Belo Horizonte, Brazil, June 29 — World Cup Pool result, USA 1 England 0.
That cryptic Reuters news agency flash on the 1950 World Cup finals shocked newspaper sports departments around the globe, including the Belfast Telegraph. It seemed an incredulous result — so much so I immediately queried it with London. Surely, some transmission error had occurred. Confirmation followed quickly — one of the greatest upsets in football history had found a place in the record books.
Arrogance and a superior attitude meant England did not compete in the 1930, ‘34 and ‘38 tournaments. They were unenthusiastic members of FIFA, and in 1926 broke away in a dispute over amateurism and didn’t rejoin until after the Second World War.
England, entering the tournament for the first time and 1950 joint favourites with Brazil, defeated Chile 2-0 at the Maracana Stadium, Rio de Janeiro, in the opening game, then outclassed the Americans, but just couldn’t wipe out that sucker punch and were finally eliminated when losing 1-0 to Spain in Rio, Jackie Milburn’s legitimate goal being disallowed by a dubious offside decision.
“That USA victory was a freak result by a hotchpotch team that been beaten 5-0 by a Turkish club side before leaving New York We ought to have walked away as outright winners of the tournament,” said Milburn.
“I didn’t play in the USA fixture, but watched from the stand. Even after USA scored I remarked to Willie Watson, sitting beside me, that it shouldn’t be difficult to coast it. Instead it was an embarrassment — a total disaster.”
And Tottenham Hotspur full back Alf Ramsey agreed: “We had a year’s bad luck in 90 minutes. Shots which seemed certain goals missed by the width of a coat of paint. Stanley Matthews, who had been on an FA tour of Canada, was rushed to South America, but, amazingly, overlooked for the Chile and USA games.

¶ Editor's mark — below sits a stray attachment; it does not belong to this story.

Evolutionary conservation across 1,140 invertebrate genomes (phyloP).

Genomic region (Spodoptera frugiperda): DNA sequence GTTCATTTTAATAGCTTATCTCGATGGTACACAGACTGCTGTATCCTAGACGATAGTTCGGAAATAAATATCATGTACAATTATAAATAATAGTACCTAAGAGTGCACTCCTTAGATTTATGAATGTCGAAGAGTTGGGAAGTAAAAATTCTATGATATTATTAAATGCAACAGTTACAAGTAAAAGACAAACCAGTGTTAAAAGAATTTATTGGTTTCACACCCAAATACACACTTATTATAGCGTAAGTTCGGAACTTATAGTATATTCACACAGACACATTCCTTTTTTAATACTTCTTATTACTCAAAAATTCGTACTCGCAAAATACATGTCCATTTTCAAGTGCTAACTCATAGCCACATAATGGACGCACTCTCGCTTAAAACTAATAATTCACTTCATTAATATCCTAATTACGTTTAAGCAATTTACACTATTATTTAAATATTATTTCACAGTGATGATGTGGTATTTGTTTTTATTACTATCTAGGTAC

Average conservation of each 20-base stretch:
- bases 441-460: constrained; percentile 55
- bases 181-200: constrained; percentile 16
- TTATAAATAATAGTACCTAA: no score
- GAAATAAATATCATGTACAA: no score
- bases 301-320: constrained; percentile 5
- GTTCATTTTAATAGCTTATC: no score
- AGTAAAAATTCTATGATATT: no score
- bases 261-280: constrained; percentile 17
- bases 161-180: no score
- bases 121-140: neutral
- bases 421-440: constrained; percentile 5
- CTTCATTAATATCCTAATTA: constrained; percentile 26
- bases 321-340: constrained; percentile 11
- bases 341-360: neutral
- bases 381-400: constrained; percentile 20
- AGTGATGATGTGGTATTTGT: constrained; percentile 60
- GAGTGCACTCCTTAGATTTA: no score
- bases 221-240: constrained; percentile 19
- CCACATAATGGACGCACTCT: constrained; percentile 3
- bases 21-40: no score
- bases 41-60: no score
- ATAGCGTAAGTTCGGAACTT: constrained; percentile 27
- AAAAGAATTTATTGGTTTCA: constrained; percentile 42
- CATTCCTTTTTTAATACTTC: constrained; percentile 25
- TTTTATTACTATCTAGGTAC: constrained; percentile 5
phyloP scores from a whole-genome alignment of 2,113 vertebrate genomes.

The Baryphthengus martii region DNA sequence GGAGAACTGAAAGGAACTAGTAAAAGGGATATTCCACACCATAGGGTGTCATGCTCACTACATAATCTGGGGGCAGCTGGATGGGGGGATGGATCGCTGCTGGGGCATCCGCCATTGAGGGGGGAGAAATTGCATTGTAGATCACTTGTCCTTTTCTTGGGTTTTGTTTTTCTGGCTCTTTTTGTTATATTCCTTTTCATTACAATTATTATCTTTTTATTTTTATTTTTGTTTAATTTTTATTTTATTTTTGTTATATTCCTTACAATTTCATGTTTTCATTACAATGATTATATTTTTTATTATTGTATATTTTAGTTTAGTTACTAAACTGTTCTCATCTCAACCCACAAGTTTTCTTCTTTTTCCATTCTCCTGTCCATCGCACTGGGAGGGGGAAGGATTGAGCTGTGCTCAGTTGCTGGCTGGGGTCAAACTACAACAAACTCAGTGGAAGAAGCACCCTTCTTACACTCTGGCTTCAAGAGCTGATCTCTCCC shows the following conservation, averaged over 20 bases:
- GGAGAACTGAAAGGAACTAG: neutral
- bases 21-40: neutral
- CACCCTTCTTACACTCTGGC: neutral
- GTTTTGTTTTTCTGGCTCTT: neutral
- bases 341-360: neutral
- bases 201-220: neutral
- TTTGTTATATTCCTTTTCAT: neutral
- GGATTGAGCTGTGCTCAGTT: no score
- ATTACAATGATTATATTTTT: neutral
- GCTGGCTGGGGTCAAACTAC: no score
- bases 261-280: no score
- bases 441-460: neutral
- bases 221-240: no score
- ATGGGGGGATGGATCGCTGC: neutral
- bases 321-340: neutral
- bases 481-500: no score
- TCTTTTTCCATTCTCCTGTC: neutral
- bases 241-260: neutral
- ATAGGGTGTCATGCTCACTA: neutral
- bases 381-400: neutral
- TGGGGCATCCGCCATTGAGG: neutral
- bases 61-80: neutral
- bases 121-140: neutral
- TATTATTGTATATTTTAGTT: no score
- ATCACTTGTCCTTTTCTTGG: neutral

“Watching that in Belo Horizonte was purgatory,” he added.
“I thanked my lucky stars at the finish I hadn’t been part of it.”
USA captain Eddie McIlvenny, a Scot, released by Wrexham in 1948 so he could emigrate, began the move which led to the goal. His throw-in found Walter Bahr whose cross into the box was headed past Bert Williams by Gaetjens. He had written himself into into football folklore. Only 10,000 were in the ramshackle Estadio Independencia — England players changed in a nearby hotel — to witness the momentous feat.
Gaetjens, known to his team-mates as Larry, was of Belgian—Haitian descent and one of three non-US citizens on the team, although all indicated they intended applying for it — a tactic accepted by FIFA. He arrived in New York from Port-au-Prince after gaining scholarship entry to Columbia University, played at weekends for a team called Brookhattan and worked in a restaurant as a dishwasher to ease his student’s financial burden He joined French clubs Racing Paris and Troyes at the end of the series, but returned to his native country and appeared for them in a 1954 World Cup qualifier.
Then in July, 1964, he was arrested by the Ton Ton Macoute secret police and is presumed, like thousands of others, to have been killed by the notorious death squads rampant during the Papa Doc Duvalier reign of terror in Haiti. He was posthumously inducted into the US National Soccer Hall Of Fame in 1976 .
Only one US journalist, Dent Miskimming (St Louis Post Dispatch), who was actually on vacation, covered the story which made no real impact on a US public nurtured on baseball, American gridiron, ice hockey and basketball. Today great advances have been made by soccer, but it is still a struggle competing with other sports.
England’s team resembled a Who’s Who of football, players with excellent pedigrees whose feats, in some instances, have since been commemorated by statuettes — Tom Finney, Wilf Mannion, Stan Mortensen, Billy Wright, Eddie Bailey, Jimmy Mullen and Jimmy Dickinson.
It was a powerful combination capable of conquering the world. How many players of England’s present-day set-up would merit inclusion in that galaxy of stars?
Inevitably English media hype has already started for next year’s World Cup in South Africa, after what many consider an easy first phase series against USA, Algeria and Slovenia.
Let the Battle Begin . . . A Fab Result . . . Easy, Easy, Easy screamed the headlines. A repeat of Alf Ramsey’s 1966 success is being trumpeted, but my colleague Henry Winter (Daily Telegraph) was more measured in his assessment aptly summing it up: “As England found to their cost in Belo Horizonte and may discover in Rustenburg next summer missed chances could mean missing out. Those who ignore the past are condemned to repeat it.” How true.